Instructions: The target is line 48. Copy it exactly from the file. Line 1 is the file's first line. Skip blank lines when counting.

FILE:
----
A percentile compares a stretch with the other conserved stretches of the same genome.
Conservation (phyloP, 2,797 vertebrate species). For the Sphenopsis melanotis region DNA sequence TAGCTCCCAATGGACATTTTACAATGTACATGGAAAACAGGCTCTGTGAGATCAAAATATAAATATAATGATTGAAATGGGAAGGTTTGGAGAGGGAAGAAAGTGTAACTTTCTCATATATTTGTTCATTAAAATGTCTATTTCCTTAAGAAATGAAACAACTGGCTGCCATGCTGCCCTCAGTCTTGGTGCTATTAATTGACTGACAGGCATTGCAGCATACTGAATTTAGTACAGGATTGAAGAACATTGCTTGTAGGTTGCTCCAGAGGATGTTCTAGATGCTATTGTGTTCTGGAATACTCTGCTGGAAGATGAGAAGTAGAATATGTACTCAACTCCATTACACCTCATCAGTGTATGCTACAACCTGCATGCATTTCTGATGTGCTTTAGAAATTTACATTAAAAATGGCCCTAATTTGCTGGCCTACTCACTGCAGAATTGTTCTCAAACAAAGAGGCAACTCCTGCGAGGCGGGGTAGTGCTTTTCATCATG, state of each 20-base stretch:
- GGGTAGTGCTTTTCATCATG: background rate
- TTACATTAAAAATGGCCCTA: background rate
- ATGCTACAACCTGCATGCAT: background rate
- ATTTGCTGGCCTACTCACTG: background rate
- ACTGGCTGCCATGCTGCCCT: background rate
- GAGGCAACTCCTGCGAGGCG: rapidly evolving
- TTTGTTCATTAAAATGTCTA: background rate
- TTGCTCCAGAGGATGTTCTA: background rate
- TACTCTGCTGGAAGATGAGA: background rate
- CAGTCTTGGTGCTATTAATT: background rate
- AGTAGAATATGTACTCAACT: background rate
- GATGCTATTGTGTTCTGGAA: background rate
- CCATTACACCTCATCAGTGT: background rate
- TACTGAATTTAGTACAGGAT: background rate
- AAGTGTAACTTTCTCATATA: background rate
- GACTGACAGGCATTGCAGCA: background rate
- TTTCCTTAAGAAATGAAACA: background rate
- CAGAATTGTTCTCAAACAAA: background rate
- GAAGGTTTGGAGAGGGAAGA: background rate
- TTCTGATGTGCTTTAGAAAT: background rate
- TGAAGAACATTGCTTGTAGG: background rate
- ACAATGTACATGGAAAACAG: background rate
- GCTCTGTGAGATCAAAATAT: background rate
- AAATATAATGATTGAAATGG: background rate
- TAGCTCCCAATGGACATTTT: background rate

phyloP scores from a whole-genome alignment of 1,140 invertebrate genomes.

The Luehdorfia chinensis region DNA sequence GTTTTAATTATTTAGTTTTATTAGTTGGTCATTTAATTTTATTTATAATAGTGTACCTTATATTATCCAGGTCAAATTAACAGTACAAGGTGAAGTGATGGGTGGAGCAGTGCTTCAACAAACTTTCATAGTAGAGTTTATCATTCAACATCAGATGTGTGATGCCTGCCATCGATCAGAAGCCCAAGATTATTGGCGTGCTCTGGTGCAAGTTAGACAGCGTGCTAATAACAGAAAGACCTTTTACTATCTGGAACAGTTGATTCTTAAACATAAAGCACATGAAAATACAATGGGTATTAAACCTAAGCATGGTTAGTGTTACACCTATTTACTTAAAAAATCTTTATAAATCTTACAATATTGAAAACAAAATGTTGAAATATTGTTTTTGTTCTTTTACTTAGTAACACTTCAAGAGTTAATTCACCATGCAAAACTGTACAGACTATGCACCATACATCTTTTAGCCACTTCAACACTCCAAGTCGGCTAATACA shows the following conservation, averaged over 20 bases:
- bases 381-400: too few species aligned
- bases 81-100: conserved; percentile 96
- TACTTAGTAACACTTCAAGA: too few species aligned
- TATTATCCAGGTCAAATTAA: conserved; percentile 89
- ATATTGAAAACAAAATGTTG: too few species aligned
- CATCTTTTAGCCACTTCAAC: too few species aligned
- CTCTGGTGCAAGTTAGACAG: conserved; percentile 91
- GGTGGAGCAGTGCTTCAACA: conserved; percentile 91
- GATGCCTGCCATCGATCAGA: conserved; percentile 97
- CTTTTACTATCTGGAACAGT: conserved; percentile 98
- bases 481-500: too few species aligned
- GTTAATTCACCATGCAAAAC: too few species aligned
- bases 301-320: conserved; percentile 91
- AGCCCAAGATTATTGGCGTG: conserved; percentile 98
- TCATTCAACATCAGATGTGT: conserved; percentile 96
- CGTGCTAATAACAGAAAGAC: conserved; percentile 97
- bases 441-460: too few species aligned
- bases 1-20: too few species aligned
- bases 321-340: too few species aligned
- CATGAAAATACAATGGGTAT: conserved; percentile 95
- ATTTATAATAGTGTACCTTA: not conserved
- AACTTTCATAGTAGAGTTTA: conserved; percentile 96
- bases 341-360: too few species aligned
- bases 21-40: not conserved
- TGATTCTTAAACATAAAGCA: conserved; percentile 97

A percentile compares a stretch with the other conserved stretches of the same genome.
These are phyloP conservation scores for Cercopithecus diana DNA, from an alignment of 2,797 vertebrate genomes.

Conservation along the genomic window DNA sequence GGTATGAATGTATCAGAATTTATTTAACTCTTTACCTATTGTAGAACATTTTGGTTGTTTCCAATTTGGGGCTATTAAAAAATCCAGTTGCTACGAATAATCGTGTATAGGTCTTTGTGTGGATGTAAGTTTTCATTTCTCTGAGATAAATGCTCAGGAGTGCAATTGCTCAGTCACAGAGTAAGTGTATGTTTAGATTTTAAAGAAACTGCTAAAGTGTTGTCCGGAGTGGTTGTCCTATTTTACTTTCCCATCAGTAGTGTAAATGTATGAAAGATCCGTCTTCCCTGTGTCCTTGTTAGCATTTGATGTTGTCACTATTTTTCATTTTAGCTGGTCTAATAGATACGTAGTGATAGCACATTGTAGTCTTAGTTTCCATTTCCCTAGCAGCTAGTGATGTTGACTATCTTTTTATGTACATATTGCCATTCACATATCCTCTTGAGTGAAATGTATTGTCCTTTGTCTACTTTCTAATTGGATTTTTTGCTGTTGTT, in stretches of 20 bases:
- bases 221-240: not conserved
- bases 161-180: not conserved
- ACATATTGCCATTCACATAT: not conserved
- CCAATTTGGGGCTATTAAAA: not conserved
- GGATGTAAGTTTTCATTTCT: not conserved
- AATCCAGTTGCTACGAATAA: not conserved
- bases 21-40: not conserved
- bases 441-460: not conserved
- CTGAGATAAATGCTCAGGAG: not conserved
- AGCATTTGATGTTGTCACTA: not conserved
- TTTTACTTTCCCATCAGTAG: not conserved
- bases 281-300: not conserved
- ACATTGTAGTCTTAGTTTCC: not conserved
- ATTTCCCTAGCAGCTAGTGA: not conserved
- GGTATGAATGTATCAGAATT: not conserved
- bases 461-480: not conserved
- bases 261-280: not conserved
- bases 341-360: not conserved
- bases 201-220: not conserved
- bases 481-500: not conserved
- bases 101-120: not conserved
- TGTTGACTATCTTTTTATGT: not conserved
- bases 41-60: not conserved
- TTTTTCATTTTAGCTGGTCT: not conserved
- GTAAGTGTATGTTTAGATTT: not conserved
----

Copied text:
- bases 321-340: too few species aligned